This leaves (B) and (E) as possible answers. The only difference between these two choices is the preposition used after “based.” Thus, in order to solve this problem, we need to know the correct idiom. As idioms are based on common usage rather than grammatical rules, you simply need to memorize any idioms you do not know. In this case, the preposition “on” should be used after the verb “to base.” Therefore, we can eliminate choice (B), as it incorrectly uses the preposition “in.” We are left with option (E) as the only remaining answer, which is correct.
By Guest Author Kurt Keefner
A lot of Kaplan’s GMAT students struggle with Sentence Correction. Probably most of the people reading this post have some trouble with it. But why should that be? Presumably everyone reading this speaks English.
That’s the key to the puzzle right there. We all speak English, but the GMAT doesn’t test spoken English, it tests written English, otherwise know as Standard English. Unless you are trained as a writer or normally read university-level texts, your exposure to Standard English may be fragmentary and/or faded.
One remedy for this situation is to read well-written books and periodicals such as The New York Times or The Wall Street Journal. (The Economist is well written, but in British English, which is slightly different from the American Standard English tested on the GMAT.) Your Kaplan course materials will also provide a review of many of the commonly tested usages. Just to get you started, however, let’s look at six problem words and phrases that come up within GMAT Sentence Correction questions.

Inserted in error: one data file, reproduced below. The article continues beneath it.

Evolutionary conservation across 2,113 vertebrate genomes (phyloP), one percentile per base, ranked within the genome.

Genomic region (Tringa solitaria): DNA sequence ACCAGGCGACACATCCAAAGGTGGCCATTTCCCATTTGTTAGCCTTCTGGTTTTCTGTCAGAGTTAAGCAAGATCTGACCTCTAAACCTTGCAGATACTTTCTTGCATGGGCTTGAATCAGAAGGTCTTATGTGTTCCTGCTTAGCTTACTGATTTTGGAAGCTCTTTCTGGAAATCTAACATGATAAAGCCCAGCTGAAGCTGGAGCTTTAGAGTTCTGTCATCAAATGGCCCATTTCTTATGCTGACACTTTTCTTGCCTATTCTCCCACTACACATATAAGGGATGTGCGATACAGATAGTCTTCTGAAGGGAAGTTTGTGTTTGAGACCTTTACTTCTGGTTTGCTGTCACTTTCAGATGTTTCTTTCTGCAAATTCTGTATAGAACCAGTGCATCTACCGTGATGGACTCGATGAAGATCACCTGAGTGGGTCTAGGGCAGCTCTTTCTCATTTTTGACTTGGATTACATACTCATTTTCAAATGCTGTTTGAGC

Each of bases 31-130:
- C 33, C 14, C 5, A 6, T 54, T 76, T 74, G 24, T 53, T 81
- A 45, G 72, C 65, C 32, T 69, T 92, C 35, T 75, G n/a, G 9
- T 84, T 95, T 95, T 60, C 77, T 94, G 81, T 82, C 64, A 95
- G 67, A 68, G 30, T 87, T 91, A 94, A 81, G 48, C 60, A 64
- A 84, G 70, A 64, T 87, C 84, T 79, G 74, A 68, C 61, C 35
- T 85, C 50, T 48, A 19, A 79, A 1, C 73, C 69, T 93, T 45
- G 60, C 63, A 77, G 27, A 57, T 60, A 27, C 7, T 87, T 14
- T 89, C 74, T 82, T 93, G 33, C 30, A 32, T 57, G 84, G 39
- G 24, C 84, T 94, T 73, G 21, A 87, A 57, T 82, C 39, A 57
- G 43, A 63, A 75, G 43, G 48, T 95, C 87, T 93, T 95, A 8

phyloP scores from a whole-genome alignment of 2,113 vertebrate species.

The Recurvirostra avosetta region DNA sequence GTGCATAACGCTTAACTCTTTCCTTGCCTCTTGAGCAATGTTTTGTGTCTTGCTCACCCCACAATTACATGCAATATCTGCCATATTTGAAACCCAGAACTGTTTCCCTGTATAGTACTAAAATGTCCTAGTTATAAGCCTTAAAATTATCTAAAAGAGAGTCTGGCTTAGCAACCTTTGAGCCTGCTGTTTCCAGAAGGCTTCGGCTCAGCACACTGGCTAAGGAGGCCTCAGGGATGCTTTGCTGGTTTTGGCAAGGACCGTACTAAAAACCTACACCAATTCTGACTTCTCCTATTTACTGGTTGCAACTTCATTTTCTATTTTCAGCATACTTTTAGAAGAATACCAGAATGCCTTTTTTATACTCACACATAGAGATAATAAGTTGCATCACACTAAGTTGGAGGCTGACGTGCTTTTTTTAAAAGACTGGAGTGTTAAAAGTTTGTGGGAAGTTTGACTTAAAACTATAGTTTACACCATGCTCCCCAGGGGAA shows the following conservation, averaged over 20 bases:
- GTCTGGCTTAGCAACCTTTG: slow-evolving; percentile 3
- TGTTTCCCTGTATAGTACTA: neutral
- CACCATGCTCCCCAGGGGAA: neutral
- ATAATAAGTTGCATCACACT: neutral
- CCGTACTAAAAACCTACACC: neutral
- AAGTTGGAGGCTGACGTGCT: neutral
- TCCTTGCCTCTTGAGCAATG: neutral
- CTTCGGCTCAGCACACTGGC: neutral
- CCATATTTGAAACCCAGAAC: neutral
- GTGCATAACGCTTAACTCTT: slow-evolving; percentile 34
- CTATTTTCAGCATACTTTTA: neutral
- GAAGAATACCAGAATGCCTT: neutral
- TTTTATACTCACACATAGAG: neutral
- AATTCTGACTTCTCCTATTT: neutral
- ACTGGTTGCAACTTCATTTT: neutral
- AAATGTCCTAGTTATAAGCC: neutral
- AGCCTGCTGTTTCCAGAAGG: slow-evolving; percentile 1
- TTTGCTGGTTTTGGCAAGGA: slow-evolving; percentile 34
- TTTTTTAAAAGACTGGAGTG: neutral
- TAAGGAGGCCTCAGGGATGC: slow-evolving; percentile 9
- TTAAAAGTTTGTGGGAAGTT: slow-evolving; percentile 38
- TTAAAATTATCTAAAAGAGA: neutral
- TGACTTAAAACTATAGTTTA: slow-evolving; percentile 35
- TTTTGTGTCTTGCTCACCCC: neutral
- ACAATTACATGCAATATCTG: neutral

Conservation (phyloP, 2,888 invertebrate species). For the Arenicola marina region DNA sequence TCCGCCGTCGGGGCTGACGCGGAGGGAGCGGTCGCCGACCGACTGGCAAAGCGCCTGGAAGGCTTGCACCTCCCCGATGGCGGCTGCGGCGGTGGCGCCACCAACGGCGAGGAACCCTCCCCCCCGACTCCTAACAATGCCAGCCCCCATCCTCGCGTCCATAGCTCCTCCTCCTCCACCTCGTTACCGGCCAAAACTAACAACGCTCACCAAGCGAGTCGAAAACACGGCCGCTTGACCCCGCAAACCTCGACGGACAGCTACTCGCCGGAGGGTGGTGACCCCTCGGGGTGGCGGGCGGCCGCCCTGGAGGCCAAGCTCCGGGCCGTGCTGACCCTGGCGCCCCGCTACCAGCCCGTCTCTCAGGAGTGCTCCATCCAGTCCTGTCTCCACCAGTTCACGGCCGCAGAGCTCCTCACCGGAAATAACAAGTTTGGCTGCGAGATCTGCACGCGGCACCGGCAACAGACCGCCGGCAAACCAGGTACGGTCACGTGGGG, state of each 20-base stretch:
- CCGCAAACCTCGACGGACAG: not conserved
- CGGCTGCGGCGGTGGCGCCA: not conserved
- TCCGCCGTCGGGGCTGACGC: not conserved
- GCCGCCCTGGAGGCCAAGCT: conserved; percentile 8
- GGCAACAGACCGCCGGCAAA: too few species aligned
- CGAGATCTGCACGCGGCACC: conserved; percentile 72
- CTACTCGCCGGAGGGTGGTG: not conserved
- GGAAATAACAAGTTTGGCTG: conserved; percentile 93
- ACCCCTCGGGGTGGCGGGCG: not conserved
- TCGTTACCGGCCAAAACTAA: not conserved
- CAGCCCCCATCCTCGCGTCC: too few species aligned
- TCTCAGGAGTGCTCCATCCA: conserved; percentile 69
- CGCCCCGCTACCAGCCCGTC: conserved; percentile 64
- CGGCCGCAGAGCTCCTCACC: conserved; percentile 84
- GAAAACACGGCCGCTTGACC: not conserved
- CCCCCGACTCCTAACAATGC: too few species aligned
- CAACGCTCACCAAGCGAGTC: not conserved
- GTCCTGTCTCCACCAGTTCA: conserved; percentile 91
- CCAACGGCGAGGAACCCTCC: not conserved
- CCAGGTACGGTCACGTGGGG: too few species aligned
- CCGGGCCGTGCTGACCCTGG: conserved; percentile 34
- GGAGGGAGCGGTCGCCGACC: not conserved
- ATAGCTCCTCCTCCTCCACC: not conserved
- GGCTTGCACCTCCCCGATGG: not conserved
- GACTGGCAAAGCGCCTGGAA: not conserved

Different from. This is a prepositional idiom that many people get wrong. Correct usage is to say that “red is different from blue”. “Different than” is incorrect (although “other than” is correct). Those of you who speak some variety of British English may say “different to.” That is acceptable when addressing the Queen, but not on the GMAT.
However. Students regularly think that “however” is a conjunction, like “although.” Actually, “however” is an adverb, like “whenever” and “whoever” and means “to whatever degree” or “in whatever manner.” It does not always imply a contrast. For example, “However you got to work, I am glad to see you” does not mean “Despite the fact that you got to work, I am glad to see you.” The GMAT will try to trick you into substituting “although” or “even though” for it. Don’t fall for the trap!
Not only . . . but also. There are two traps associated with this correlative conjunction. The first is not realizing that whenever there is a “not only” there must be a “but also.” It is not enough to say just “but” or nothing at all. Only the full construction is good enough for the GMAT. The second trap lies in taking the two things being correlated as equal, as if they were joined by “and.” In reality the second item should always represent a farther step than the first, for example: “Your promotion is not only good for you but good also for your co-workers.” Notice that the words “but” and “also” can be correctly separated.